What countries have the highest terrorism risk?

Aon's Terrorism and Political Violence Map highlights risk to global business growth

Businesses looking to expand need to be aware of global terrorism risks, says a new report from Aon Risk Solutions.

Aon’s 2013 Terrorism and Political Violence Map found that 44% of countries measured have an identifiable risk of terrorist attacks.

“Terrorism is having an increasing impact on today’s global organizations and terrorist attacks are now regarded as a foreseeable risk,” said Neil Henderson, head of Aon Risk Solutions’ crisis management terrorism team, in a press release.

Read: Demand for terrorism coverage still strong 

“An attack not only on, but near an organisation’s premises can result in human casualties, property damage, business interruption, legal liability issues and long term damage to brand and reputation.”

The map measures political violence and terrorism in 200 countries and territories to help companies assess the risk levels of exchange transfer, political violence and terrorism.

The map measured three perils most likely to be encountered by businesses:

  • Terrorism and sabotage
  • Strikes, riots, civil commotion and malicious damage to property
  • Insurrection, revolution, rebellion, mutiny, coup d’état, war and civil war.

“The global economic crisis, shifting geopolitical balances and two years of unusually high levels of civil upheaval present challenges and opportunities for businesses looking to expand. North and West Africa and the Middle East stand out as regions of increasing risk. Civil wars in Libya and Syria in particular have contributed to violent risks in nearby countries. Egypt returns to the highest risk rating this year due to persistent civil tumult, political instability and terrorism,” said Henry Wilkinson, head of the intelligence and analysis practice at Risk Advisory.

Read: Evolving terrorism risks and coverages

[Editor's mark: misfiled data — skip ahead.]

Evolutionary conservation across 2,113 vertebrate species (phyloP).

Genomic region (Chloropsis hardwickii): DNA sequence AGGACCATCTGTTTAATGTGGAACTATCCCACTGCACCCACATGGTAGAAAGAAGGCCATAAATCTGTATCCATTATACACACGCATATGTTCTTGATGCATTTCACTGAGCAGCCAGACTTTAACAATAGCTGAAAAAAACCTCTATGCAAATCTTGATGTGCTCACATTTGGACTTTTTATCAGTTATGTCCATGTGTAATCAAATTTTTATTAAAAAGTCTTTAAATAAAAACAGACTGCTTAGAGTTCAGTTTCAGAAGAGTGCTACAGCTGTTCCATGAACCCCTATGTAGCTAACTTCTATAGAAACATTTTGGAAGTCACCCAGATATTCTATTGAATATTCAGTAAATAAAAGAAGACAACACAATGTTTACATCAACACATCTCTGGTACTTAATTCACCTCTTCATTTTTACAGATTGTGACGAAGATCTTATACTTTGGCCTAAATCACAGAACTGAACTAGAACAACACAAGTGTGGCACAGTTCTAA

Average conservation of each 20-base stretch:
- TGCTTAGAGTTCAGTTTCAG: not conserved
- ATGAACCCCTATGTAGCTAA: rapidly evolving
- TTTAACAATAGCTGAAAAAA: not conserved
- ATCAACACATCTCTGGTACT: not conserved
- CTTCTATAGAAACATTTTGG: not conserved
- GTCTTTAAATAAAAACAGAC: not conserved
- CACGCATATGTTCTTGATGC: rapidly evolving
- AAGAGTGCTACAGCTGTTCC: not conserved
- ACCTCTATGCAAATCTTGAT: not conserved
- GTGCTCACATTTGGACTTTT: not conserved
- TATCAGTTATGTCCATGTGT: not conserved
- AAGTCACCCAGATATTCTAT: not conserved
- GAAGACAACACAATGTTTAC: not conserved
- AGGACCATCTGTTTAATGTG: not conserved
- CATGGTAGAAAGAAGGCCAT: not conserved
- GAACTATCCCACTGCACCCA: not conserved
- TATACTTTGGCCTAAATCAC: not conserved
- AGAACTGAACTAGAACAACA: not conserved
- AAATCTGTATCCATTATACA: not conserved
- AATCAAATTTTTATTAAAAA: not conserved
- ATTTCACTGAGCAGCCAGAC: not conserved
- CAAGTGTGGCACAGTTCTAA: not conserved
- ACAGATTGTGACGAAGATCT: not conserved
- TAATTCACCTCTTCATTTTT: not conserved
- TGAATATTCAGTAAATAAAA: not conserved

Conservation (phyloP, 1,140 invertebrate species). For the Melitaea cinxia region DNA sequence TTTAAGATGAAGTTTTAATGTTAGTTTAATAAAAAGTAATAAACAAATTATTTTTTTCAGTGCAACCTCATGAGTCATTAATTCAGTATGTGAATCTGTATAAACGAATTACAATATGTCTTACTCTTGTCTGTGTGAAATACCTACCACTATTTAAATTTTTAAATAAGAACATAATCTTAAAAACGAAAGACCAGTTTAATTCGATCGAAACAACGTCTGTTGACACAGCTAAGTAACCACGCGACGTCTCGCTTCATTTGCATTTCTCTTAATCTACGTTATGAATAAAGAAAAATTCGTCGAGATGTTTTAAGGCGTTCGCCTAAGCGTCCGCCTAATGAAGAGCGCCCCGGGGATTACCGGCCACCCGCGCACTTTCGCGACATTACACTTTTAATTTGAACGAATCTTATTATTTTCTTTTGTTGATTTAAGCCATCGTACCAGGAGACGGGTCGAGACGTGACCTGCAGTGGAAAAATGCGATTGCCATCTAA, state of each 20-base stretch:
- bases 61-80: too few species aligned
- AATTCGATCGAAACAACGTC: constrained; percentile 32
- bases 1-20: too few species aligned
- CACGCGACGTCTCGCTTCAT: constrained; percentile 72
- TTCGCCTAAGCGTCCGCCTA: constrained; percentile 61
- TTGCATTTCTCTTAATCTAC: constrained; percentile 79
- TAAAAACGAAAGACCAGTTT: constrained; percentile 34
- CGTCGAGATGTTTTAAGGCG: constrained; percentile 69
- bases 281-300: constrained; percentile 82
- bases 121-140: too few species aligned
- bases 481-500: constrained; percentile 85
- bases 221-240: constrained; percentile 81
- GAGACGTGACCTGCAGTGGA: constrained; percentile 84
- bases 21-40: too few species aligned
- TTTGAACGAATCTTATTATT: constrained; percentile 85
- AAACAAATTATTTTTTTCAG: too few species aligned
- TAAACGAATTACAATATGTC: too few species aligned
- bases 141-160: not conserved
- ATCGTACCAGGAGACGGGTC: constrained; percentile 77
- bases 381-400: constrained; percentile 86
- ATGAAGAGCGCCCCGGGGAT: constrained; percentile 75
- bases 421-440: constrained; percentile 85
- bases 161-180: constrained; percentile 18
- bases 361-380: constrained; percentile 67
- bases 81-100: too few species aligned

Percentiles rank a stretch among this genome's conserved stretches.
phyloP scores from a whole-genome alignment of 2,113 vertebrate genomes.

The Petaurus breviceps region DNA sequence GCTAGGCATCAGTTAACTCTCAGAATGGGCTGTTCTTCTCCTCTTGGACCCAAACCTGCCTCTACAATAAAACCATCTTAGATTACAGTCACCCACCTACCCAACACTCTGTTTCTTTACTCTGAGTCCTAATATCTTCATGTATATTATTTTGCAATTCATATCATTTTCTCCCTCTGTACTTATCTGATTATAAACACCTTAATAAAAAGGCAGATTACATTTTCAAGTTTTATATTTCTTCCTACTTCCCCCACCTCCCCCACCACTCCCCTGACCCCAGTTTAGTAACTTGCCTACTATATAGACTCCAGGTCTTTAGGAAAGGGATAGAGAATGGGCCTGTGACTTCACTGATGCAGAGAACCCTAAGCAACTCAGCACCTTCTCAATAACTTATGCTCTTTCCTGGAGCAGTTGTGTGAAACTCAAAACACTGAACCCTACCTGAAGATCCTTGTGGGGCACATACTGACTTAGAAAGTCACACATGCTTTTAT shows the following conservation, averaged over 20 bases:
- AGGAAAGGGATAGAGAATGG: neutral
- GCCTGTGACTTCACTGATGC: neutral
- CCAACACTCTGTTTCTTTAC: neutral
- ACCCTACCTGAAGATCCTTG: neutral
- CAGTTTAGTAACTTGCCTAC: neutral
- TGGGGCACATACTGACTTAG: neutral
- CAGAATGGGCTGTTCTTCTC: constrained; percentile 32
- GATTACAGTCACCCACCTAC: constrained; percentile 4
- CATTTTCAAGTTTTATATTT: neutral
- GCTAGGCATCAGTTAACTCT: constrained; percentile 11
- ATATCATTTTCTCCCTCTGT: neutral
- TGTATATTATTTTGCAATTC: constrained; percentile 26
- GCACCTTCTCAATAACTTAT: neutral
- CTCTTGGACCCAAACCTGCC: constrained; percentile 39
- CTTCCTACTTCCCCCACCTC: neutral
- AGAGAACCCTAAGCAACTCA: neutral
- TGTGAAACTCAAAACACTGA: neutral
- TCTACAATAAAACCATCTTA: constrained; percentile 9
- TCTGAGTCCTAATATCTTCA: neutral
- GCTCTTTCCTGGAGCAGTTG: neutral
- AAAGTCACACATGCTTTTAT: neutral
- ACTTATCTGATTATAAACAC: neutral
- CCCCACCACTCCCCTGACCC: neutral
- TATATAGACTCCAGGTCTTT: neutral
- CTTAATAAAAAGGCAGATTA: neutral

It isn’t all bad news, however, as the report found that 19 countries showed improved terrorism and political violence ratings, including the U.K. and Germany.

“While Northern Europe has seen some improvements, evident in the U.K.’s improved rating, fiscal and economic pressures mean businesses in Southern European countries still face a higher level of risk associated with civil disruption,” added Wilkinson.

Data Highlights:

  • 11 upgrades (increased risk ratings), including Argentina, Egypt and Jordan.
  • 19 downgrades (decreased risk ratings), including Germany, Italy and the UK.
  • 44% of countries measured have an identifiable threat of terrorism, with the worst affected being Afghanistan, India, Iraq, Nigeria, Pakistan, Russia, Somalia, Syria, Thailand and the Yemen.
  • Europe has the most positive regional outlook, with 47% of the countries with lowered risk ratings this year. This reflects receding civil unrest associated with the financial and economic crises. Limited incidents of terrorism outside of Greece and Northern Ireland also accounted for lowered risk scores.
  • Lingering after-effects of the Arab Spring on regional security and stability remain evident. The Middle East is the most unstable region, with 64% of its countries attaining high or severe risk ratings, reflecting terrorism, unrest and conflict risks.
  • The Middle East and North Africa region witnessed the highest proportion of countries with a terrorism and sabotage peril, at 85%.

The map can be accessed at http://www.aon.com/terrorismmap

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